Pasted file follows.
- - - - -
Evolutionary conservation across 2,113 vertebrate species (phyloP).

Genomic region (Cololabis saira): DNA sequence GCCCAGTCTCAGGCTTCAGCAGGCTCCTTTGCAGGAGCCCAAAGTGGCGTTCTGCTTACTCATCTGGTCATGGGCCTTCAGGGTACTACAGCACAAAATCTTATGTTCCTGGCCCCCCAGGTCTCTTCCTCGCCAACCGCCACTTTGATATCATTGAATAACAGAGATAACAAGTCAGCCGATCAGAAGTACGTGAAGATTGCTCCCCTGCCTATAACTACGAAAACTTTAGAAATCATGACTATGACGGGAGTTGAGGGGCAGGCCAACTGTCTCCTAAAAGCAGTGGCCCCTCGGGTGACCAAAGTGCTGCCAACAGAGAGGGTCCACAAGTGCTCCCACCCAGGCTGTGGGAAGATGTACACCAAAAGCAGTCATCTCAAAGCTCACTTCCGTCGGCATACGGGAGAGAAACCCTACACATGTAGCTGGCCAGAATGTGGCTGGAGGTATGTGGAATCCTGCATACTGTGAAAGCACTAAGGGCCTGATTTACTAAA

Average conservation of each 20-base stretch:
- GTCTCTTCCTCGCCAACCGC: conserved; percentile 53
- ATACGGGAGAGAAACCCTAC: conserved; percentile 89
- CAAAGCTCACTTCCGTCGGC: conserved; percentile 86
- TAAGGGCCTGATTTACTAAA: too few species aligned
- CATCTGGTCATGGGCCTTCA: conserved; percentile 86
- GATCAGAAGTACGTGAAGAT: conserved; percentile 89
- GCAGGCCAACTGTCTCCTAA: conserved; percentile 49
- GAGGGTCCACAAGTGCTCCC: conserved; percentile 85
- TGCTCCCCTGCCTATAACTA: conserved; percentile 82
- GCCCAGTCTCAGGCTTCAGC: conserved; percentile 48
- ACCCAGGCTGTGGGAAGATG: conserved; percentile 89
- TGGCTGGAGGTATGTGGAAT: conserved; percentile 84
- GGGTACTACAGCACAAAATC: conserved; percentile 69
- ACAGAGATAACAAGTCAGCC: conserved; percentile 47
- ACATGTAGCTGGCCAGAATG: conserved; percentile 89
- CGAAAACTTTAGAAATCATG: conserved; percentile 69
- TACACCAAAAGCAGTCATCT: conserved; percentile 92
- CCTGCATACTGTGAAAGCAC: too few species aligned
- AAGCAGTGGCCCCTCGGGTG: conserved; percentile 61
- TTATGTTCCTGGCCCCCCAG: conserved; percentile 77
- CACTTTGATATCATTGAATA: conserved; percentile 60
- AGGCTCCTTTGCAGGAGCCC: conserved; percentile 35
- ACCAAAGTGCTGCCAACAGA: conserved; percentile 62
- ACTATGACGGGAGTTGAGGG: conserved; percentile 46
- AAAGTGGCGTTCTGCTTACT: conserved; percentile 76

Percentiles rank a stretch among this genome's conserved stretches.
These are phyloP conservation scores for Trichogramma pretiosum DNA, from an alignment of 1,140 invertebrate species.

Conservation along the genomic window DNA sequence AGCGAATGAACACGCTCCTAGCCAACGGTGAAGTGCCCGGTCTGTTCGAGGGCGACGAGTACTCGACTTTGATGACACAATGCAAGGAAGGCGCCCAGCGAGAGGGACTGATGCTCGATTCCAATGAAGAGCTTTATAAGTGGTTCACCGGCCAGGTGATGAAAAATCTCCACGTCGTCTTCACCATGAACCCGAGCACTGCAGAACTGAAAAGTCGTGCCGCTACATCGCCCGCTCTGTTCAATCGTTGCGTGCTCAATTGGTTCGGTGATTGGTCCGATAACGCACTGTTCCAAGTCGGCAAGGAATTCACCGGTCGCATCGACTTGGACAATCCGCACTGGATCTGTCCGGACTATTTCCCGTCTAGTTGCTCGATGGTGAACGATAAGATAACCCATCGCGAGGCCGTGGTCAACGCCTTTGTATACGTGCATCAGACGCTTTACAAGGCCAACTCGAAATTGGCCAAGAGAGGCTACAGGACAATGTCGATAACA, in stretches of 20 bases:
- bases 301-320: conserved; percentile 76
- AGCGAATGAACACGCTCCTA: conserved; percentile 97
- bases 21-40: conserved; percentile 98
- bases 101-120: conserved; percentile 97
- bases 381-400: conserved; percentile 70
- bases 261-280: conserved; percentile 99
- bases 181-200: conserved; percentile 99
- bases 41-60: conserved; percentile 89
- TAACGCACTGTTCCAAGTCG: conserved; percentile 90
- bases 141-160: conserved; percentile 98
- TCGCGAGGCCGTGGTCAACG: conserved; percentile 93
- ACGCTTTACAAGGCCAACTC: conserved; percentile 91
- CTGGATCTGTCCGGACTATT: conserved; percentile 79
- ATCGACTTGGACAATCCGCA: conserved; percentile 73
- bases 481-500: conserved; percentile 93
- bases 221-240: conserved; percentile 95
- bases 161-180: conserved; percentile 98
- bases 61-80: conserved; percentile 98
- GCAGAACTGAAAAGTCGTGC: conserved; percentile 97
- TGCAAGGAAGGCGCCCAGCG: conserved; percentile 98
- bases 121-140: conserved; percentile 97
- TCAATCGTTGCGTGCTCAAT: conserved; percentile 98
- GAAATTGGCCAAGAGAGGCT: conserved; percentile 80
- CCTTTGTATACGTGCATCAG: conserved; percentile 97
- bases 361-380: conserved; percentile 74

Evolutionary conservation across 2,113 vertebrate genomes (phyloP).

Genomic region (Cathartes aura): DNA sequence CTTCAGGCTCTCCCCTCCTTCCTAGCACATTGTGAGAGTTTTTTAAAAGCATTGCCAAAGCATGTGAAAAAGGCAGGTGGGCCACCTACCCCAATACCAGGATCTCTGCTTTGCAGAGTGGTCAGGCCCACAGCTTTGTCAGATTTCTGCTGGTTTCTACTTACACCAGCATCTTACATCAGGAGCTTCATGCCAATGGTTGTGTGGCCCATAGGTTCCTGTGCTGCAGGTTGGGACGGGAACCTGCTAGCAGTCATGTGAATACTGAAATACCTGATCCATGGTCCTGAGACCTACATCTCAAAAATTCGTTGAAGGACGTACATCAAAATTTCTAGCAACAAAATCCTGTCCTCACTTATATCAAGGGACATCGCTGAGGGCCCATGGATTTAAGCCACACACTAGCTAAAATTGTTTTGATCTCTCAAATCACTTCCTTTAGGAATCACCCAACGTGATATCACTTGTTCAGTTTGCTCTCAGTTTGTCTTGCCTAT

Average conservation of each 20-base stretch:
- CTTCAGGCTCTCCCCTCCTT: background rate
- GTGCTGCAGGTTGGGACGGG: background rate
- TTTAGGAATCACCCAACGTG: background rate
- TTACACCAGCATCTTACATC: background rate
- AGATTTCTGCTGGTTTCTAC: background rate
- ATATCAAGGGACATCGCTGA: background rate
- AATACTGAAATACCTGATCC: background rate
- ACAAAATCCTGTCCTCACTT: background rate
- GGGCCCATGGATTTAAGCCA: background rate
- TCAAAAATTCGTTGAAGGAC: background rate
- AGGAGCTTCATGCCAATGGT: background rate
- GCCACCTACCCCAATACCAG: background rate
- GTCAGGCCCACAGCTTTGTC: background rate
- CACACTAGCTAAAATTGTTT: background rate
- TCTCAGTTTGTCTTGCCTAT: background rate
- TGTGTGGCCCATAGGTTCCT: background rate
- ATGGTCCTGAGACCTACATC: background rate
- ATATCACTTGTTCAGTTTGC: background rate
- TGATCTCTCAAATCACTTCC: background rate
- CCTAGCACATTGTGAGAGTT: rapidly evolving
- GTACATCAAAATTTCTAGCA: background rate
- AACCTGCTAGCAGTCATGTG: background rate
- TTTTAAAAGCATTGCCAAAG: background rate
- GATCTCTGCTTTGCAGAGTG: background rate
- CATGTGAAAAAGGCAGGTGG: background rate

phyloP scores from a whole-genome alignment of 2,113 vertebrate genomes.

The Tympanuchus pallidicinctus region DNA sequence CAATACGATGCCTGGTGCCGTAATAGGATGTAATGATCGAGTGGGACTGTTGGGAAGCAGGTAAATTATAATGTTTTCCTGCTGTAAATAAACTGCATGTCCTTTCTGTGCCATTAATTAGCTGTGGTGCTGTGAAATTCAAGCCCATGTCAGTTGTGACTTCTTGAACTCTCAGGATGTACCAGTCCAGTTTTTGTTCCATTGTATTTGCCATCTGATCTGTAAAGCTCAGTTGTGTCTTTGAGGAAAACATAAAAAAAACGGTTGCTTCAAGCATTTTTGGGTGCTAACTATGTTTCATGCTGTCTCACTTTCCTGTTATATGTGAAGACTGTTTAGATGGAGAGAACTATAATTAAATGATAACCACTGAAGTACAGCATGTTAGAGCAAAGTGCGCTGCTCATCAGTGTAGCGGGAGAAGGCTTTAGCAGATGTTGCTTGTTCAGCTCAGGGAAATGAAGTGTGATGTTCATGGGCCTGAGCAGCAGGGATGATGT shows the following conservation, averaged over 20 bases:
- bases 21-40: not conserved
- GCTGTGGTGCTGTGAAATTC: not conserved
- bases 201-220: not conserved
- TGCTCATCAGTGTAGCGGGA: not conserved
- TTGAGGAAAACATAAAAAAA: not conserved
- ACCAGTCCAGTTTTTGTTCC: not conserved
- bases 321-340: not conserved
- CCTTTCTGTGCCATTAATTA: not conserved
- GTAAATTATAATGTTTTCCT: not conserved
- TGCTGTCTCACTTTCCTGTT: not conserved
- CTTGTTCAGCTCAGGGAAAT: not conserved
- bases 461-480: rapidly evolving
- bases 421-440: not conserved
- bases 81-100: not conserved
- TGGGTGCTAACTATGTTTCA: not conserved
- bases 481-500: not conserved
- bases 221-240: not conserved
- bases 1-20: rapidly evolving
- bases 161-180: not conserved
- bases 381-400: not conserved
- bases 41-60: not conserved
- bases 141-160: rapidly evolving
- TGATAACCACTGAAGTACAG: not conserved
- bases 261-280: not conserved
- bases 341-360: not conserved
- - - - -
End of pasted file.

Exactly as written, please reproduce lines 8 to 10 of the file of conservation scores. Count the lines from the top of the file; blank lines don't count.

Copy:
- CATCTGGTCATGGGCCTTCA: conserved; percentile 86
- GATCAGAAGTACGTGAAGAT: conserved; percentile 89
- GCAGGCCAACTGTCTCCTAA: conserved; percentile 49